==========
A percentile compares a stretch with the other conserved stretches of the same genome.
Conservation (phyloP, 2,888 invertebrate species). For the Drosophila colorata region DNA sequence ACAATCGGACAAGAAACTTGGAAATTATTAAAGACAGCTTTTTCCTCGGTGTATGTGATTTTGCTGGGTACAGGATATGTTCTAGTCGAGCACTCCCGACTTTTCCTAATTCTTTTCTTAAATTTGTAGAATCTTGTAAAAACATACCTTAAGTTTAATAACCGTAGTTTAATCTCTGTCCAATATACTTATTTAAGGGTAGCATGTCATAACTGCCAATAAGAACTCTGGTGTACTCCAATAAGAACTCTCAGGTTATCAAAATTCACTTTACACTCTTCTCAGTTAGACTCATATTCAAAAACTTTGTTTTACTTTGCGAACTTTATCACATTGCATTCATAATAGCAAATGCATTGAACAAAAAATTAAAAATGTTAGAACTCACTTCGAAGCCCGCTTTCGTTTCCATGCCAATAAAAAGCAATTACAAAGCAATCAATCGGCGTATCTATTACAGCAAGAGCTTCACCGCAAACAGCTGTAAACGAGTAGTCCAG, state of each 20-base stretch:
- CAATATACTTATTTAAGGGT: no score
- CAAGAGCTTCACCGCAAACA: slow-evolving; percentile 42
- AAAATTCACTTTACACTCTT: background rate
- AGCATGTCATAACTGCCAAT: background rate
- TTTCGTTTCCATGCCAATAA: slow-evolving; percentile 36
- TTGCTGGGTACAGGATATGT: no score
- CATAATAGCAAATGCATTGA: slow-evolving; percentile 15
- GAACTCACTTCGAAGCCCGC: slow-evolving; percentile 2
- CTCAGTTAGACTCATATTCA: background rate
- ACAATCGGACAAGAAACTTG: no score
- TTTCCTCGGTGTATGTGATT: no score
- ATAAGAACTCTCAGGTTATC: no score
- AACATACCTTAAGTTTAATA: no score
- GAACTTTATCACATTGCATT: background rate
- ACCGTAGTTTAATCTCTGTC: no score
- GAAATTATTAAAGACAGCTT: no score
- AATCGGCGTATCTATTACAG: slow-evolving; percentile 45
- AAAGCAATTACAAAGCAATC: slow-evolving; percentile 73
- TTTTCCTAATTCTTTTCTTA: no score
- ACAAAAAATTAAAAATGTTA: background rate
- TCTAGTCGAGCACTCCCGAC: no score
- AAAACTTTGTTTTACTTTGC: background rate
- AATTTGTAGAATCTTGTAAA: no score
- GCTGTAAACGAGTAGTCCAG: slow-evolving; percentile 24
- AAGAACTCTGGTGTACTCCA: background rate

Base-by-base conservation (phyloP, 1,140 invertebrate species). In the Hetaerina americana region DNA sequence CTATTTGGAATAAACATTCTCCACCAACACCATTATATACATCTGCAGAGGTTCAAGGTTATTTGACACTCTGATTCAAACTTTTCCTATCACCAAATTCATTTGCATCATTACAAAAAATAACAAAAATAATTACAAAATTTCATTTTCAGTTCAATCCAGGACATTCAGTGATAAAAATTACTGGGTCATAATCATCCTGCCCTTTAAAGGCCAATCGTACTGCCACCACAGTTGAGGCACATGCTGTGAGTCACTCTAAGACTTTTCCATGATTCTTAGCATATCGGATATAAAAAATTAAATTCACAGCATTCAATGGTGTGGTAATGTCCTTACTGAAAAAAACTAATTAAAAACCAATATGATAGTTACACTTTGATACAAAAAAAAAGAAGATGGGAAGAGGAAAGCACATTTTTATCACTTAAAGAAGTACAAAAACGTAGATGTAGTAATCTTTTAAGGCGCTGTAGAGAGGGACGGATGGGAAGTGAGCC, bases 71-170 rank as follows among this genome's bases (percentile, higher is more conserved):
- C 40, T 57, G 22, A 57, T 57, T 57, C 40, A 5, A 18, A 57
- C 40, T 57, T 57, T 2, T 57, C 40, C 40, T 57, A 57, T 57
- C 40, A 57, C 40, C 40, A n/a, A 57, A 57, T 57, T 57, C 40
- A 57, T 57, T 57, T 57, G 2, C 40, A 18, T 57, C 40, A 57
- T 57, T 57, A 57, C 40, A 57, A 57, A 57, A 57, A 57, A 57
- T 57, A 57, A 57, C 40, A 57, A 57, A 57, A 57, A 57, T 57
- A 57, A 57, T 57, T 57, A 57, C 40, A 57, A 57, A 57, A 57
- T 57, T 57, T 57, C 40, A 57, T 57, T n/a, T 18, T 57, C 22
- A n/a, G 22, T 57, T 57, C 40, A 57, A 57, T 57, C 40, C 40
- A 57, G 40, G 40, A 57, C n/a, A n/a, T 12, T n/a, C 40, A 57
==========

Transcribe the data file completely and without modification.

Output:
A percentile compares a stretch with the other conserved stretches of the same genome.
Conservation (phyloP, 2,888 invertebrate species). For the Drosophila colorata region DNA sequence ACAATCGGACAAGAAACTTGGAAATTATTAAAGACAGCTTTTTCCTCGGTGTATGTGATTTTGCTGGGTACAGGATATGTTCTAGTCGAGCACTCCCGACTTTTCCTAATTCTTTTCTTAAATTTGTAGAATCTTGTAAAAACATACCTTAAGTTTAATAACCGTAGTTTAATCTCTGTCCAATATACTTATTTAAGGGTAGCATGTCATAACTGCCAATAAGAACTCTGGTGTACTCCAATAAGAACTCTCAGGTTATCAAAATTCACTTTACACTCTTCTCAGTTAGACTCATATTCAAAAACTTTGTTTTACTTTGCGAACTTTATCACATTGCATTCATAATAGCAAATGCATTGAACAAAAAATTAAAAATGTTAGAACTCACTTCGAAGCCCGCTTTCGTTTCCATGCCAATAAAAAGCAATTACAAAGCAATCAATCGGCGTATCTATTACAGCAAGAGCTTCACCGCAAACAGCTGTAAACGAGTAGTCCAG, state of each 20-base stretch:
- CAATATACTTATTTAAGGGT: no score
- CAAGAGCTTCACCGCAAACA: slow-evolving; percentile 42
- AAAATTCACTTTACACTCTT: background rate
- AGCATGTCATAACTGCCAAT: background rate
- TTTCGTTTCCATGCCAATAA: slow-evolving; percentile 36
- TTGCTGGGTACAGGATATGT: no score
- CATAATAGCAAATGCATTGA: slow-evolving; percentile 15
- GAACTCACTTCGAAGCCCGC: slow-evolving; percentile 2
- CTCAGTTAGACTCATATTCA: background rate
- ACAATCGGACAAGAAACTTG: no score
- TTTCCTCGGTGTATGTGATT: no score
- ATAAGAACTCTCAGGTTATC: no score
- AACATACCTTAAGTTTAATA: no score
- GAACTTTATCACATTGCATT: background rate
- ACCGTAGTTTAATCTCTGTC: no score
- GAAATTATTAAAGACAGCTT: no score
- AATCGGCGTATCTATTACAG: slow-evolving; percentile 45
- AAAGCAATTACAAAGCAATC: slow-evolving; percentile 73
- TTTTCCTAATTCTTTTCTTA: no score
- ACAAAAAATTAAAAATGTTA: background rate
- TCTAGTCGAGCACTCCCGAC: no score
- AAAACTTTGTTTTACTTTGC: background rate
- AATTTGTAGAATCTTGTAAA: no score
- GCTGTAAACGAGTAGTCCAG: slow-evolving; percentile 24
- AAGAACTCTGGTGTACTCCA: background rate

Base-by-base conservation (phyloP, 1,140 invertebrate species). In the Hetaerina americana region DNA sequence CTATTTGGAATAAACATTCTCCACCAACACCATTATATACATCTGCAGAGGTTCAAGGTTATTTGACACTCTGATTCAAACTTTTCCTATCACCAAATTCATTTGCATCATTACAAAAAATAACAAAAATAATTACAAAATTTCATTTTCAGTTCAATCCAGGACATTCAGTGATAAAAATTACTGGGTCATAATCATCCTGCCCTTTAAAGGCCAATCGTACTGCCACCACAGTTGAGGCACATGCTGTGAGTCACTCTAAGACTTTTCCATGATTCTTAGCATATCGGATATAAAAAATTAAATTCACAGCATTCAATGGTGTGGTAATGTCCTTACTGAAAAAAACTAATTAAAAACCAATATGATAGTTACACTTTGATACAAAAAAAAAGAAGATGGGAAGAGGAAAGCACATTTTTATCACTTAAAGAAGTACAAAAACGTAGATGTAGTAATCTTTTAAGGCGCTGTAGAGAGGGACGGATGGGAAGTGAGCC, bases 71-170 rank as follows among this genome's bases (percentile, higher is more conserved):
- C 40, T 57, G 22, A 57, T 57, T 57, C 40, A 5, A 18, A 57
- C 40, T 57, T 57, T 2, T 57, C 40, C 40, T 57, A 57, T 57
- C 40, A 57, C 40, C 40, A n/a, A 57, A 57, T 57, T 57, C 40
- A 57, T 57, T 57, T 57, G 2, C 40, A 18, T 57, C 40, A 57
- T 57, T 57, A 57, C 40, A 57, A 57, A 57, A 57, A 57, A 57
- T 57, A 57, A 57, C 40, A 57, A 57, A 57, A 57, A 57, T 57
- A 57, A 57, T 57, T 57, A 57, C 40, A 57, A 57, A 57, A 57
- T 57, T 57, T 57, C 40, A 57, T 57, T n/a, T 18, T 57, C 22
- A n/a, G 22, T 57, T 57, C 40, A 57, A 57, T 57, C 40, C 40
- A 57, G 40, G 40, A 57, C n/a, A n/a, T 12, T n/a, C 40, A 57